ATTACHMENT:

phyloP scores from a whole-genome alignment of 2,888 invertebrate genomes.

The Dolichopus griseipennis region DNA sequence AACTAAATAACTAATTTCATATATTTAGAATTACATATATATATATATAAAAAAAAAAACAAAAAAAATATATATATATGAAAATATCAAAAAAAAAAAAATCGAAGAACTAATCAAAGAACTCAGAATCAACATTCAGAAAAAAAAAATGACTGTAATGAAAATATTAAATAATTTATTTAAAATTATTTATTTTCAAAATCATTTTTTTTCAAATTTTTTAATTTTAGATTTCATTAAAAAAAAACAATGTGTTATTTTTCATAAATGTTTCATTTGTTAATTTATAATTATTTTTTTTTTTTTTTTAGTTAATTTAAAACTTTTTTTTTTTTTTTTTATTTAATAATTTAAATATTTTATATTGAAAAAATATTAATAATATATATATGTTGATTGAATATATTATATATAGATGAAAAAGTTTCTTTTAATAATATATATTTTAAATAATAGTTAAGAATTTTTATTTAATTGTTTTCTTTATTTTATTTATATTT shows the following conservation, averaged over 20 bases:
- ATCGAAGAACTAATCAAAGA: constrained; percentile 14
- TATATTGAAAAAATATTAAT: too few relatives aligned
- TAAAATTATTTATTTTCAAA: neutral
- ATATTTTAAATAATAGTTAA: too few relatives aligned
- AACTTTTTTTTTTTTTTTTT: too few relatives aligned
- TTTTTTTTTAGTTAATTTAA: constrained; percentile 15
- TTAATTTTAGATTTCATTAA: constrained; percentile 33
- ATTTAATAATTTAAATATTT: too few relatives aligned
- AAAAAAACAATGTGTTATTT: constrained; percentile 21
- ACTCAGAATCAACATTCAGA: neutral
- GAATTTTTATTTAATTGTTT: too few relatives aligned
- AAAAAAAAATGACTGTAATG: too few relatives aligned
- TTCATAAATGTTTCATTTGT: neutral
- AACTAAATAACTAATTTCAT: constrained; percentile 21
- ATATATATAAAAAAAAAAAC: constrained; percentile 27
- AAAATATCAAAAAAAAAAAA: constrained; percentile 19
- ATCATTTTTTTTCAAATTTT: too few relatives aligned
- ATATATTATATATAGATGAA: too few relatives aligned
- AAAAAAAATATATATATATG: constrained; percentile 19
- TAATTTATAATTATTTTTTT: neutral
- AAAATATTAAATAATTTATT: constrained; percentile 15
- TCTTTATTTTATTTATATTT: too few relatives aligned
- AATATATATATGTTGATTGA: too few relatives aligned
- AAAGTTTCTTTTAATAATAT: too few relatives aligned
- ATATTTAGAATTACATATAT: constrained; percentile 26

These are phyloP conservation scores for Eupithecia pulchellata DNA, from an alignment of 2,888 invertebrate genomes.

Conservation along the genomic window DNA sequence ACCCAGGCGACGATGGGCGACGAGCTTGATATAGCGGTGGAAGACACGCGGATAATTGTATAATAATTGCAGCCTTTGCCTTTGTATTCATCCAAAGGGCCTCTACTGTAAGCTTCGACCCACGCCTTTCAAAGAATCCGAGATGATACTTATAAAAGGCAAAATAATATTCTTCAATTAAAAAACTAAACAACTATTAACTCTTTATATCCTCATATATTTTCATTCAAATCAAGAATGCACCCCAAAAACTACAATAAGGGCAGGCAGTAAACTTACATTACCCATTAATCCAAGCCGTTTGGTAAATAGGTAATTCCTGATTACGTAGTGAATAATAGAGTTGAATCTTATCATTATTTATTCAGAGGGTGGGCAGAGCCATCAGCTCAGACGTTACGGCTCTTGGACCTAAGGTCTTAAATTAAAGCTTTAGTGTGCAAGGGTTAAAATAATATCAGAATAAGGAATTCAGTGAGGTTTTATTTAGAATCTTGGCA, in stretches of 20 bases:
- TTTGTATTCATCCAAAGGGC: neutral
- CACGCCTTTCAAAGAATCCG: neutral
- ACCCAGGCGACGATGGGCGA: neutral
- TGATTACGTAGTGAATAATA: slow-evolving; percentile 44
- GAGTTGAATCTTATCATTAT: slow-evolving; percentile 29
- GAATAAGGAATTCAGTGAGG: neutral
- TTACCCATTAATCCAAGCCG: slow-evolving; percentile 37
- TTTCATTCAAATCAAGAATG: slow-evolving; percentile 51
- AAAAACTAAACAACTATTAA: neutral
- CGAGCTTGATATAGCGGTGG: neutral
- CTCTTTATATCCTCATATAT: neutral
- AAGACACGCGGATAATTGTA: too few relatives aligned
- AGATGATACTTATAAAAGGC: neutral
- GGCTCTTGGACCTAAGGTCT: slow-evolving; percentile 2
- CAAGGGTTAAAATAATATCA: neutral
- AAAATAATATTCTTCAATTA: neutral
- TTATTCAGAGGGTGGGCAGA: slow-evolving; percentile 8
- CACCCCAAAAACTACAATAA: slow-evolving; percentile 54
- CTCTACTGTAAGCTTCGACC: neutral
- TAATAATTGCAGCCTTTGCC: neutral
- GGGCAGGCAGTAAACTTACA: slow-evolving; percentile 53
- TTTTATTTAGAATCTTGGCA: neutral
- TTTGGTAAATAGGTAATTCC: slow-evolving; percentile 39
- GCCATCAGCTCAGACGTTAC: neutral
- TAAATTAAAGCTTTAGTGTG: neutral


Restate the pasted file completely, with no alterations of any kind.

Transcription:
phyloP scores from a whole-genome alignment of 2,888 invertebrate genomes.

The Dolichopus griseipennis region DNA sequence AACTAAATAACTAATTTCATATATTTAGAATTACATATATATATATATAAAAAAAAAAACAAAAAAAATATATATATATGAAAATATCAAAAAAAAAAAAATCGAAGAACTAATCAAAGAACTCAGAATCAACATTCAGAAAAAAAAAATGACTGTAATGAAAATATTAAATAATTTATTTAAAATTATTTATTTTCAAAATCATTTTTTTTCAAATTTTTTAATTTTAGATTTCATTAAAAAAAAACAATGTGTTATTTTTCATAAATGTTTCATTTGTTAATTTATAATTATTTTTTTTTTTTTTTTAGTTAATTTAAAACTTTTTTTTTTTTTTTTTATTTAATAATTTAAATATTTTATATTGAAAAAATATTAATAATATATATATGTTGATTGAATATATTATATATAGATGAAAAAGTTTCTTTTAATAATATATATTTTAAATAATAGTTAAGAATTTTTATTTAATTGTTTTCTTTATTTTATTTATATTT shows the following conservation, averaged over 20 bases:
- ATCGAAGAACTAATCAAAGA: constrained; percentile 14
- TATATTGAAAAAATATTAAT: too few relatives aligned
- TAAAATTATTTATTTTCAAA: neutral
- ATATTTTAAATAATAGTTAA: too few relatives aligned
- AACTTTTTTTTTTTTTTTTT: too few relatives aligned
- TTTTTTTTTAGTTAATTTAA: constrained; percentile 15
- TTAATTTTAGATTTCATTAA: constrained; percentile 33
- ATTTAATAATTTAAATATTT: too few relatives aligned
- AAAAAAACAATGTGTTATTT: constrained; percentile 21
- ACTCAGAATCAACATTCAGA: neutral
- GAATTTTTATTTAATTGTTT: too few relatives aligned
- AAAAAAAAATGACTGTAATG: too few relatives aligned
- TTCATAAATGTTTCATTTGT: neutral
- AACTAAATAACTAATTTCAT: constrained; percentile 21
- ATATATATAAAAAAAAAAAC: constrained; percentile 27
- AAAATATCAAAAAAAAAAAA: constrained; percentile 19
- ATCATTTTTTTTCAAATTTT: too few relatives aligned
- ATATATTATATATAGATGAA: too few relatives aligned
- AAAAAAAATATATATATATG: constrained; percentile 19
- TAATTTATAATTATTTTTTT: neutral
- AAAATATTAAATAATTTATT: constrained; percentile 15
- TCTTTATTTTATTTATATTT: too few relatives aligned
- AATATATATATGTTGATTGA: too few relatives aligned
- AAAGTTTCTTTTAATAATAT: too few relatives aligned
- ATATTTAGAATTACATATAT: constrained; percentile 26

These are phyloP conservation scores for Eupithecia pulchellata DNA, from an alignment of 2,888 invertebrate genomes.

Conservation along the genomic window DNA sequence ACCCAGGCGACGATGGGCGACGAGCTTGATATAGCGGTGGAAGACACGCGGATAATTGTATAATAATTGCAGCCTTTGCCTTTGTATTCATCCAAAGGGCCTCTACTGTAAGCTTCGACCCACGCCTTTCAAAGAATCCGAGATGATACTTATAAAAGGCAAAATAATATTCTTCAATTAAAAAACTAAACAACTATTAACTCTTTATATCCTCATATATTTTCATTCAAATCAAGAATGCACCCCAAAAACTACAATAAGGGCAGGCAGTAAACTTACATTACCCATTAATCCAAGCCGTTTGGTAAATAGGTAATTCCTGATTACGTAGTGAATAATAGAGTTGAATCTTATCATTATTTATTCAGAGGGTGGGCAGAGCCATCAGCTCAGACGTTACGGCTCTTGGACCTAAGGTCTTAAATTAAAGCTTTAGTGTGCAAGGGTTAAAATAATATCAGAATAAGGAATTCAGTGAGGTTTTATTTAGAATCTTGGCA, in stretches of 20 bases:
- TTTGTATTCATCCAAAGGGC: neutral
- CACGCCTTTCAAAGAATCCG: neutral
- ACCCAGGCGACGATGGGCGA: neutral
- TGATTACGTAGTGAATAATA: slow-evolving; percentile 44
- GAGTTGAATCTTATCATTAT: slow-evolving; percentile 29
- GAATAAGGAATTCAGTGAGG: neutral
- TTACCCATTAATCCAAGCCG: slow-evolving; percentile 37
- TTTCATTCAAATCAAGAATG: slow-evolving; percentile 51
- AAAAACTAAACAACTATTAA: neutral
- CGAGCTTGATATAGCGGTGG: neutral
- CTCTTTATATCCTCATATAT: neutral
- AAGACACGCGGATAATTGTA: too few relatives aligned
- AGATGATACTTATAAAAGGC: neutral
- GGCTCTTGGACCTAAGGTCT: slow-evolving; percentile 2
- CAAGGGTTAAAATAATATCA: neutral
- AAAATAATATTCTTCAATTA: neutral
- TTATTCAGAGGGTGGGCAGA: slow-evolving; percentile 8
- CACCCCAAAAACTACAATAA: slow-evolving; percentile 54
- CTCTACTGTAAGCTTCGACC: neutral
- TAATAATTGCAGCCTTTGCC: neutral
- GGGCAGGCAGTAAACTTACA: slow-evolving; percentile 53
- TTTTATTTAGAATCTTGGCA: neutral
- TTTGGTAAATAGGTAATTCC: slow-evolving; percentile 39
- GCCATCAGCTCAGACGTTAC: neutral
- TAAATTAAAGCTTTAGTGTG: neutral